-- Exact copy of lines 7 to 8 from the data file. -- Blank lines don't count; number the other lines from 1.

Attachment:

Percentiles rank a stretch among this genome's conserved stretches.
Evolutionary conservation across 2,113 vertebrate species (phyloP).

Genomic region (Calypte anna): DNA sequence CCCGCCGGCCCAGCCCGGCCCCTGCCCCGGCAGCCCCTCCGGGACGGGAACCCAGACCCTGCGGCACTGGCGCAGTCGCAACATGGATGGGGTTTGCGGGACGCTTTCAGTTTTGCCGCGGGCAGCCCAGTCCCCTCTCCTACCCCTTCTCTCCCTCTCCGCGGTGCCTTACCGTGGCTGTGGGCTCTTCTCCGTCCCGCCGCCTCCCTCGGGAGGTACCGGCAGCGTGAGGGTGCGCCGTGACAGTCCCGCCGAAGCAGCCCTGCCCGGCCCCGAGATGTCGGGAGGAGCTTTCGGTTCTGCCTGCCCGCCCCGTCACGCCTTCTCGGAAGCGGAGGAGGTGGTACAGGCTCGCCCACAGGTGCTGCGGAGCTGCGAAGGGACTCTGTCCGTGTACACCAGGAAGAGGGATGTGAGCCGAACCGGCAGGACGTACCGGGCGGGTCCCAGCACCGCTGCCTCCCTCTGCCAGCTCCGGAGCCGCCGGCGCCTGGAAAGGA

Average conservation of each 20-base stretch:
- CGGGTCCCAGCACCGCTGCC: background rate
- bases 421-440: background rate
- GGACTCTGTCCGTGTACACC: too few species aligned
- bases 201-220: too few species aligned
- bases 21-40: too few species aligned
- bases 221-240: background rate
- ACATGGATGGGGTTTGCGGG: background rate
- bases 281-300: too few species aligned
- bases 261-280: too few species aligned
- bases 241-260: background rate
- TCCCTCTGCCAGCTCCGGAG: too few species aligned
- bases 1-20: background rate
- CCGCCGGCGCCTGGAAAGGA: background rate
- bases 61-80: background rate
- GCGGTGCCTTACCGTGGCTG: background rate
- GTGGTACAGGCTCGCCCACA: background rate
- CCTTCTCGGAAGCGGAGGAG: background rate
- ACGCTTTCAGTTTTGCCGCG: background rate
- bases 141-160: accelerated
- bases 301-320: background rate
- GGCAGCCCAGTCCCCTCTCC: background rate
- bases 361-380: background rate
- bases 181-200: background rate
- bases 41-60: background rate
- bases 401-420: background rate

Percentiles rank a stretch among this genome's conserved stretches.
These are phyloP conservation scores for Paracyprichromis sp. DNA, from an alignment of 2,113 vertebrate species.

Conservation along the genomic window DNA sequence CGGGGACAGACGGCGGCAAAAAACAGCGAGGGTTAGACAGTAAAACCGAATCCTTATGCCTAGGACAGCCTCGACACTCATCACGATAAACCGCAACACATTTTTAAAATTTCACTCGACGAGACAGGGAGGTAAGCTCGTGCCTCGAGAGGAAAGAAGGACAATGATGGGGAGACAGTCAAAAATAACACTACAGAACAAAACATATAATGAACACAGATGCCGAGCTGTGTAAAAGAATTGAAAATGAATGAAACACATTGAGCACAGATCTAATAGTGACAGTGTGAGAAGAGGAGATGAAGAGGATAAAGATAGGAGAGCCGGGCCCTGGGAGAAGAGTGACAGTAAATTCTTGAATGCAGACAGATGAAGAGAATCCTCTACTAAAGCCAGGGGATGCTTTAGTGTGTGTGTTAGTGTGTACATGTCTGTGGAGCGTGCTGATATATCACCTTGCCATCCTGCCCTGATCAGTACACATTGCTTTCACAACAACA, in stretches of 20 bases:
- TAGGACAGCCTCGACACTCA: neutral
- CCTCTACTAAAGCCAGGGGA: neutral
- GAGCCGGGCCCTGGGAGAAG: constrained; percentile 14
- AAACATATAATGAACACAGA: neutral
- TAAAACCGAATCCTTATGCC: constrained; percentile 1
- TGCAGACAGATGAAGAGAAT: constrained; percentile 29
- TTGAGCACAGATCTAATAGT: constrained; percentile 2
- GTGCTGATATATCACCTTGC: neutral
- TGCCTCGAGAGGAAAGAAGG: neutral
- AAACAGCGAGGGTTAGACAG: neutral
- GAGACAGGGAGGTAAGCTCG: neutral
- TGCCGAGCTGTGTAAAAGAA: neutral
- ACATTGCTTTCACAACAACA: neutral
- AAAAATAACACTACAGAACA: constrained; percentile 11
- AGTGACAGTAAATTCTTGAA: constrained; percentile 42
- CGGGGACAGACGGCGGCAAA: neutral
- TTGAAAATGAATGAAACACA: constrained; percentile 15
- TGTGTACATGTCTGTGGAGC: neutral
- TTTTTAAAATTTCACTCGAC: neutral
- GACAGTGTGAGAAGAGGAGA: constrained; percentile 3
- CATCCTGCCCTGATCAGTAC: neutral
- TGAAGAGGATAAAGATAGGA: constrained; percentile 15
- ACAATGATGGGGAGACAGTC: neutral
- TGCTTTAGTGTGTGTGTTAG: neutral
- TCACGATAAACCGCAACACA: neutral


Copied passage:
- GGACTCTGTCCGTGTACACC: too few species aligned
- bases 201-220: too few species aligned